Garments factory workers have demanded a pay rise to cope with high inflation
Some 350 garment factories in the Ashulia industrial zone near Dhaka reopened today following a four-day suspension of operations by owners following labor unrest over demands for a wage rise.
Labor minister Khandker Mosharraf Hossain announced the resumption of production following a meeting with representatives of two trade unions, the Bangladesh Garment Manufacturers and Exporters and the Bangladesh Knitwear Manufacturers and Exporters.
“I request the owners to reopen the factories and the laborers to join their works,” he said at a press conference after the meeting.
He added that the government agreed to ensure security for the factories introduce a rationing system to supply daily essentials to workers at low costs and curb indiscriminate rises in housing rents in the area.
Hossain said that in future legitimate demands for salary rises should be filed with the ministry for the government to consider and that any further violence would not be tolerated.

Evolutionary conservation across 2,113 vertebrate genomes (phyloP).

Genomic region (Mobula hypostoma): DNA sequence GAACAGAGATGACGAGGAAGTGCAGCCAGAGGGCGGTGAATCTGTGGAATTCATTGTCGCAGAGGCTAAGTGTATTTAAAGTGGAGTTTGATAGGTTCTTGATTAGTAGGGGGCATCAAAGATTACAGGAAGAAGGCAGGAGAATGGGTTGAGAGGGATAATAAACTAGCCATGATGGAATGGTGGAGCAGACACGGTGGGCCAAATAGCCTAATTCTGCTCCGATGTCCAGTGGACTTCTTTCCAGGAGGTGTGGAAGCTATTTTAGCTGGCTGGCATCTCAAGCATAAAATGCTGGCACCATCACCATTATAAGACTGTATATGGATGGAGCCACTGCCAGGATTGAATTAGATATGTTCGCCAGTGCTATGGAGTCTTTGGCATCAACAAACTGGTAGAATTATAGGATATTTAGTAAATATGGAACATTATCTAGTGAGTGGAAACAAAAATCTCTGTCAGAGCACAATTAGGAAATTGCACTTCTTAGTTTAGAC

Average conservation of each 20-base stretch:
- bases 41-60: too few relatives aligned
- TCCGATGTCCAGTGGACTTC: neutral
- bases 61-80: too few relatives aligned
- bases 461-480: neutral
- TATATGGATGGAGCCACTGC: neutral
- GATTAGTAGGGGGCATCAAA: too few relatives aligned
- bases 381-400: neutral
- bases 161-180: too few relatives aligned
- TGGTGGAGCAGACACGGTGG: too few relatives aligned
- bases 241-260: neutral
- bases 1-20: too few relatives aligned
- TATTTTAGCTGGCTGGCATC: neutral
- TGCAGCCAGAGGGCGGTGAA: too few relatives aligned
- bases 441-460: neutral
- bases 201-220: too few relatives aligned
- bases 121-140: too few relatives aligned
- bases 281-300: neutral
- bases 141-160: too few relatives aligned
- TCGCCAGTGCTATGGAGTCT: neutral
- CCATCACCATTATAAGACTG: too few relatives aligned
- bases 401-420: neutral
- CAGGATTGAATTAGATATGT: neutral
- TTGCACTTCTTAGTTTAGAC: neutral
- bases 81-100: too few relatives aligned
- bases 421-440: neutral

Most workers have reportedly returned to their factories, though some have left the city to their villages to escape violent protests that saw tens of thousands of workers demonstrate for higher wages.
Protesters blocked streets, clashed with police and burned vehicles and shops last week, prompting a warning from the United States ambassador to the country that the US would curb its imports if the dispute was not resolved peacefully.
More than a hundred people, including police officers, were injured in the violence.
Workers have argued that the minimum wage, set at 3,000 taka (US$37) per month, was not sufficient to meet their daily needs, while factory owners said that any salary rise would affect their profitability.
Trade union leaders said a pay rise was urgent to keep pace with rampant inflation.
The garment and textile sectors employ about 5.5 million people and earn more than US$14 billion in annual revenues for outlets that include Tesco, Wal-Mart and Tommy Hilfiger.
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